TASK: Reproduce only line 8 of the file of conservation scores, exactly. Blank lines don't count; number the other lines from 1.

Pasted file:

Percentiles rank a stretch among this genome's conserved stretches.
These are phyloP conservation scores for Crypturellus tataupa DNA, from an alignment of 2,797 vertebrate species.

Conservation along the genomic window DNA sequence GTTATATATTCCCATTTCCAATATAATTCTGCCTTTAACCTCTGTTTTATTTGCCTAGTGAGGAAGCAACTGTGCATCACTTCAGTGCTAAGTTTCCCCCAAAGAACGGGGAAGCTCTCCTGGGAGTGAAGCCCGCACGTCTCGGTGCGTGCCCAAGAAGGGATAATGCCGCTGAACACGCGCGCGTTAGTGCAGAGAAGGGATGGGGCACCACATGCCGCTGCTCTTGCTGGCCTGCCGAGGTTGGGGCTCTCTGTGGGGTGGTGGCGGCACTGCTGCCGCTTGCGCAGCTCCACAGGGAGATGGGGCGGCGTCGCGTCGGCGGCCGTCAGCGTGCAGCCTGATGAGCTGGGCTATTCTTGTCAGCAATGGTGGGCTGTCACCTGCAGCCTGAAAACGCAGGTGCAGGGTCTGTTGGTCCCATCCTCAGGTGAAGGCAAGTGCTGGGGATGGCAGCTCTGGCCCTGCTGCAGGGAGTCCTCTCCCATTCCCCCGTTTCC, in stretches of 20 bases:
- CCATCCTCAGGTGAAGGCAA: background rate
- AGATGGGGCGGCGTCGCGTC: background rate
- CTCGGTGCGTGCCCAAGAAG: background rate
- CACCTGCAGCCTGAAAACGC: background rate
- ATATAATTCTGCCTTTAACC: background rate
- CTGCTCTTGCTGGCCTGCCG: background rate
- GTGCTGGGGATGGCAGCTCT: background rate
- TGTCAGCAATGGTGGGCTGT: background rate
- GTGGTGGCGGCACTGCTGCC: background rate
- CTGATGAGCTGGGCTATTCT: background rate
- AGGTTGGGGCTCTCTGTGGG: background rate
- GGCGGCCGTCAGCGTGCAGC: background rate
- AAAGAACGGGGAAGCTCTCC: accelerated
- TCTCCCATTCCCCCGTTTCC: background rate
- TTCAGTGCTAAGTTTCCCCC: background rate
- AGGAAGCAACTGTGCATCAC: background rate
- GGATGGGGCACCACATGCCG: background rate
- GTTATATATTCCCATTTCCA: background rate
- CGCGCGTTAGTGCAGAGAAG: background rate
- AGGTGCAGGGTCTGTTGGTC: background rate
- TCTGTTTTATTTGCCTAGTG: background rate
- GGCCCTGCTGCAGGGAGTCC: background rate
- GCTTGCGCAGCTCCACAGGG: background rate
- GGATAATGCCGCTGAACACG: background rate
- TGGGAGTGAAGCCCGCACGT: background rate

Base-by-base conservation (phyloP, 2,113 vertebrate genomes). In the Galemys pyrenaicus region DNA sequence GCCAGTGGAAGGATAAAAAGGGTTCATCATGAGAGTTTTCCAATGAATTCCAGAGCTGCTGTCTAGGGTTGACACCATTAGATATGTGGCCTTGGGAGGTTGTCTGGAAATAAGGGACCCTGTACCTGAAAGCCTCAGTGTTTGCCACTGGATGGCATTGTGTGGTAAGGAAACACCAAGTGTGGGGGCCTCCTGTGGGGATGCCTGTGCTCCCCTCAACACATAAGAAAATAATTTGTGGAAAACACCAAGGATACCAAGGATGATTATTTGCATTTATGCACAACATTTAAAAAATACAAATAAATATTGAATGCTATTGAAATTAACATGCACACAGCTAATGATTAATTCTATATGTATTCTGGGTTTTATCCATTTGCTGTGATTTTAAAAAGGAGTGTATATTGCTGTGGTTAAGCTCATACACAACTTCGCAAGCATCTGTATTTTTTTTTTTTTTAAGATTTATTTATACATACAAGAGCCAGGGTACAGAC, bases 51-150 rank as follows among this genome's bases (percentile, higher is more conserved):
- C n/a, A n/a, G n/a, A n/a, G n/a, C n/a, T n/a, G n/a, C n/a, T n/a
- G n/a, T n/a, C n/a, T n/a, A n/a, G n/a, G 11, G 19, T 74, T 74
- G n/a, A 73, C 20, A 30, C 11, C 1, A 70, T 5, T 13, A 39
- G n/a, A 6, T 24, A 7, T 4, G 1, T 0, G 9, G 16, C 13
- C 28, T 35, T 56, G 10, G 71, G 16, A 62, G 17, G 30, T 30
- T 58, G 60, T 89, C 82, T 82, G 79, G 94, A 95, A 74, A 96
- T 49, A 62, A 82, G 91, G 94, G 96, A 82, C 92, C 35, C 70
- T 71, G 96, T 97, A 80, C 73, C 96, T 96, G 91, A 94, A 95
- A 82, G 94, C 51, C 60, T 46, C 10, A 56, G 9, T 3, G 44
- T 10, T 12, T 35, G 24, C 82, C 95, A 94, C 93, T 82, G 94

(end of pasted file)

- ATATAATTCTGCCTTTAACC: background rate